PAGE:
Age discrimination - true or a new fad?

June 2024

Over the last few weeks, I've read various texts dealing with age discrimination.

Does it even exist? and when does it start? is it a new or old familiar pattern?

If the head of department, the HR employee, the boss (oh oh oh, I'm already in the middle of the discrimination! as I'm not using the correct gender, as always everyone is meant, even if there's only the male form here. anyone who has a problem with this is welcome to keep it to themselves - and please leave it there too) has a reservation about anything over 50 as an employee, he is certainly right, as he is usually that age himself and therefore has the best example in front of him in the mirror in the morning (? :rofl: ?).

If I get upset about "the youth", "the lazy Gen Z", etc. - is that also age discrimination?

The young helicopter mothers and the young craftsmen without the old craft honour - also age discrimination?

The old (over 60) freelance engineer has no idea about agile methods and SCRUM and sprints! Okay, if you think about when it all started, who developed it and popularised it - more than 20 years ago. Could today's "old fart" perhaps already have a bit of experience, perhaps a bit more than the young, wild engineer who left university a year and a half ago?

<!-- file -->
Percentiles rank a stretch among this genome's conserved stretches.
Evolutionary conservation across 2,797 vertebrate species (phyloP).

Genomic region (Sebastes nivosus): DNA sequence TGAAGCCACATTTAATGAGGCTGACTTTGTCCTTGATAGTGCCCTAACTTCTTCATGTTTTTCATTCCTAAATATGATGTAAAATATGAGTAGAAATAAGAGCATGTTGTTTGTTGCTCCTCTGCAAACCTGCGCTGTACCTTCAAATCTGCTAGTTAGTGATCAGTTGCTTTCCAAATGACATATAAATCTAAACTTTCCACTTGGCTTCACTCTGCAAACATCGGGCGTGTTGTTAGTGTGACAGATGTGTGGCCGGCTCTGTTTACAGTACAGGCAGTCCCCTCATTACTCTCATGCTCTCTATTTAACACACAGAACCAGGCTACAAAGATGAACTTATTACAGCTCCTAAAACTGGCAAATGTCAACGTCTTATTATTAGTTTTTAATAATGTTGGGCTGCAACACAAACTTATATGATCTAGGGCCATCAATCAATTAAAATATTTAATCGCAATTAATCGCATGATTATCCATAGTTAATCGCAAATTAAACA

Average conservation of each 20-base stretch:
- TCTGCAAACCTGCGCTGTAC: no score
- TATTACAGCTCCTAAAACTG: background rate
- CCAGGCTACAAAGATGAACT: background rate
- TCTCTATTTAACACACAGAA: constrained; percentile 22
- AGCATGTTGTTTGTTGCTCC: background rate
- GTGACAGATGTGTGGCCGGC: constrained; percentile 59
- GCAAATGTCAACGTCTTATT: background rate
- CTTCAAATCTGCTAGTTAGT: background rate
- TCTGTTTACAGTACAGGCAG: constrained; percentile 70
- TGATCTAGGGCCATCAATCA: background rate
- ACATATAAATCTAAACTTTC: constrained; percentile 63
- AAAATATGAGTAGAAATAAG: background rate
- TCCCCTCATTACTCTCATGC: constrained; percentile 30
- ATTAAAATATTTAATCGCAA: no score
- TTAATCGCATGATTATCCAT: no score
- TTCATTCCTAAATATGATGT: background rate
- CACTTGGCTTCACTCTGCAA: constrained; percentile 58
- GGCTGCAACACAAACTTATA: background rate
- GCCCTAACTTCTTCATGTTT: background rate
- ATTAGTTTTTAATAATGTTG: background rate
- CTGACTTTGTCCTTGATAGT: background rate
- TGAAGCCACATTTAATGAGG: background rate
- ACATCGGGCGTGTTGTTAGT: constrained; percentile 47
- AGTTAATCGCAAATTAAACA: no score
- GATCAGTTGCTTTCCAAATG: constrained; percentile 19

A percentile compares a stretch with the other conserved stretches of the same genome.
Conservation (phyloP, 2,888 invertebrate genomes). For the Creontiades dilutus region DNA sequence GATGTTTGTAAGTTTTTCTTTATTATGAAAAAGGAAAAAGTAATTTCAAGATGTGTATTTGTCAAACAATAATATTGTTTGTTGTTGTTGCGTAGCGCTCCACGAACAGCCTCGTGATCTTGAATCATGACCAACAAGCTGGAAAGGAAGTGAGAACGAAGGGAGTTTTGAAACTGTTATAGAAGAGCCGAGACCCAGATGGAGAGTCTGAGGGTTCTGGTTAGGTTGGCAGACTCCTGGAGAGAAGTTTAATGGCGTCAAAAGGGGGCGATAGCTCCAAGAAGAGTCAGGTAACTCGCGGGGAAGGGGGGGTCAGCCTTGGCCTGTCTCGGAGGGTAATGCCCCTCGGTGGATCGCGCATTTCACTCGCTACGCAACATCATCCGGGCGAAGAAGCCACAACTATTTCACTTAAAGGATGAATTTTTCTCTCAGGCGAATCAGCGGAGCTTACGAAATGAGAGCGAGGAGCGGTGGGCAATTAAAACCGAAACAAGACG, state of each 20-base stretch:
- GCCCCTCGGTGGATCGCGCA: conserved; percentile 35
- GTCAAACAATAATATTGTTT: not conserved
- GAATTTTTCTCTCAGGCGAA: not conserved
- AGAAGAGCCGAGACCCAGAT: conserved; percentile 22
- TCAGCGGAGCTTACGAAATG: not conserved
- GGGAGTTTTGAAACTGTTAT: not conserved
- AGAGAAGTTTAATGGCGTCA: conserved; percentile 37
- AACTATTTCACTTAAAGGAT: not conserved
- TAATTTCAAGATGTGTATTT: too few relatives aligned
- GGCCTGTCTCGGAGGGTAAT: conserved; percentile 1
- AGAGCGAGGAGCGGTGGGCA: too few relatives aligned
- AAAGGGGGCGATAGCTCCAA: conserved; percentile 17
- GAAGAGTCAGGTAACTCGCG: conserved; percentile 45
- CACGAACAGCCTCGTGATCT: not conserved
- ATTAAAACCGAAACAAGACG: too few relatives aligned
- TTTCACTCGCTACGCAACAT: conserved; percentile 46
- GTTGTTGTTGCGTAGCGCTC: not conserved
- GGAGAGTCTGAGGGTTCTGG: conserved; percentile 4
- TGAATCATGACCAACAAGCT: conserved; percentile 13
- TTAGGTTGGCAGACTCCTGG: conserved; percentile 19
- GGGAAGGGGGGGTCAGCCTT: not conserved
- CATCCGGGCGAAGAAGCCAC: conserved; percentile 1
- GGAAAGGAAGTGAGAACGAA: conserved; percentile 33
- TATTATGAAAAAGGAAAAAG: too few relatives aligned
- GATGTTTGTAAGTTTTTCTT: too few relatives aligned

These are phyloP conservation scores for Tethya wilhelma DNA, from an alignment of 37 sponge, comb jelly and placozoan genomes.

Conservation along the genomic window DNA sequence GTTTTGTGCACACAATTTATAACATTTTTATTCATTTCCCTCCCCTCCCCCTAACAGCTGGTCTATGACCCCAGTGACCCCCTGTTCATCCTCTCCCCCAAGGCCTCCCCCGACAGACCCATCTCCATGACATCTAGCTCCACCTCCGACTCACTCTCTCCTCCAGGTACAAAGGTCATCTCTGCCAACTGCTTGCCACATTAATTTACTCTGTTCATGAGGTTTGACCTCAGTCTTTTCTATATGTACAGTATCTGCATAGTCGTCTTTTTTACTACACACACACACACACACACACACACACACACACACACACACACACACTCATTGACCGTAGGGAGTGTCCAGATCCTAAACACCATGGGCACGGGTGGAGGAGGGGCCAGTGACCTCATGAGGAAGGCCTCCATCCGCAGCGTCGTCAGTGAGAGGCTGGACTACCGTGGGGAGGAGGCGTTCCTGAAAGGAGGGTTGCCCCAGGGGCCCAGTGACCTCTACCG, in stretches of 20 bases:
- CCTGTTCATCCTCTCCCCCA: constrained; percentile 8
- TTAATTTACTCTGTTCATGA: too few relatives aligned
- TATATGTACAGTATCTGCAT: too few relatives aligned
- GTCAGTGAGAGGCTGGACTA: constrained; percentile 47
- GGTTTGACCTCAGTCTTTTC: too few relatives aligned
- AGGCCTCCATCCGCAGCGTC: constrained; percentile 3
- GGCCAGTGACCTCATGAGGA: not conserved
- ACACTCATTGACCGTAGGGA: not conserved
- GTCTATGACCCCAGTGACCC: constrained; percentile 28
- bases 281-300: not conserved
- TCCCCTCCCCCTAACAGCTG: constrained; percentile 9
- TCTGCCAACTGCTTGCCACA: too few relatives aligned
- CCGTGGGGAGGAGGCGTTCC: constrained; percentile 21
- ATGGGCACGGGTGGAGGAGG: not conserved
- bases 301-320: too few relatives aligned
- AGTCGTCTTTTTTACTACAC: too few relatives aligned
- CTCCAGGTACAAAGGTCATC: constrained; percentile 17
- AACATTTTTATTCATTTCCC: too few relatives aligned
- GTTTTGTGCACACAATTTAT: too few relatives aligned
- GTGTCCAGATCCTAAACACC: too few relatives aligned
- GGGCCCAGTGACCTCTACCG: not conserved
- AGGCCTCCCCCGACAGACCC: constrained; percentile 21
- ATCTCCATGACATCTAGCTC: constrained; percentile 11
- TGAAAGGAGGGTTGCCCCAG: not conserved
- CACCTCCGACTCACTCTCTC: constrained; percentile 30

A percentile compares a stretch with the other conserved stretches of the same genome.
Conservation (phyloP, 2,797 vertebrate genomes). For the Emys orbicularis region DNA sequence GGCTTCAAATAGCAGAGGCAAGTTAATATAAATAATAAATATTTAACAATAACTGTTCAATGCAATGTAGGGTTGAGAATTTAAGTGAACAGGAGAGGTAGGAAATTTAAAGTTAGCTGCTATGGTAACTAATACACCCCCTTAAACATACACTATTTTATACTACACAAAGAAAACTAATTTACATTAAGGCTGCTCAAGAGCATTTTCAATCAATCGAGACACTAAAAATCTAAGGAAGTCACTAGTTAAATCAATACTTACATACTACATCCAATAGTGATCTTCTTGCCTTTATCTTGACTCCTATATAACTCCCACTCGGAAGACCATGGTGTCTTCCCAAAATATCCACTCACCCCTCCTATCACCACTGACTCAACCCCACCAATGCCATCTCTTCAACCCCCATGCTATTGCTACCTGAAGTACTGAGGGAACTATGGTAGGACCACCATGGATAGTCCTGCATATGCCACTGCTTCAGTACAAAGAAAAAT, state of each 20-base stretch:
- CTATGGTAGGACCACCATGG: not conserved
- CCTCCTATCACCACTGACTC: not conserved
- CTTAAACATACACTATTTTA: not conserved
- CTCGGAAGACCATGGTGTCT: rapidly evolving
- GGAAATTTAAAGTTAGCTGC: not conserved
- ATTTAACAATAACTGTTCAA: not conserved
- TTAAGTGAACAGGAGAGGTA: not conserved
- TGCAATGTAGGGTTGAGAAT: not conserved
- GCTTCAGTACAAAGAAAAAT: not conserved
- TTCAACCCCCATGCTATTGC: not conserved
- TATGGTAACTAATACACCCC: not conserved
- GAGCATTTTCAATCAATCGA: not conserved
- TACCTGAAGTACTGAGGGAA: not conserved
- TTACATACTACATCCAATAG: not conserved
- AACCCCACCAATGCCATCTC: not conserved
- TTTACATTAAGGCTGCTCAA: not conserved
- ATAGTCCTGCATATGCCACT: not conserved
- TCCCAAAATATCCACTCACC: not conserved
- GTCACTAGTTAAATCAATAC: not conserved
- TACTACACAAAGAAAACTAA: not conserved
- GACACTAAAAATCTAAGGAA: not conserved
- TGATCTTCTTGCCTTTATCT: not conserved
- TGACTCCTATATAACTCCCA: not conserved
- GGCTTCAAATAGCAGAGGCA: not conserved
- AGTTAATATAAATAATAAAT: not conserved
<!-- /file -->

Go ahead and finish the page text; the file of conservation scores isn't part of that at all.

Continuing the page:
To put all the questions in a nutshell:


The discussions have been going on for as long as I can remember, my dad (RIP) talked about it and so did my grandad (RIP). It's a generational thing and will continue, I'm more than sure of that.

Depending on the situation, it will be discussed more or less loudly. At the moment, it's probably louder again.

Smart business leaders have always favoured a healthy mix of young and old because these teams are generally unbeatable. I can only recommend the mix of male and female, and in my personal experience this is even better.

In the current situation with the increasing shortage of skilled labour, it's just plain stupid if I don't cut off old habits and allow resentment towards older employees to continue - especially in my own head. This is where you recognise the much-vaunted ability to learn, flexibility, teamwork and emotional intelligence in decision-makers, which is always demanded of "ordinary people", i.e. employees, in adverts. That's where it quickly ends, especially in middle management. It's just like the implementation problems in politics: it's not "those in Berlin can't get anything done", it's the loosers and louts in middle management in the authorities who slow down, thwart, torpedo, lead ad absurdum. But that's another topic, surely a blog of its own.


  • Yes, age discrimination does exist
  • no, it is not a new phenomenon
  • yes, we can stop it
  • no, it still won't change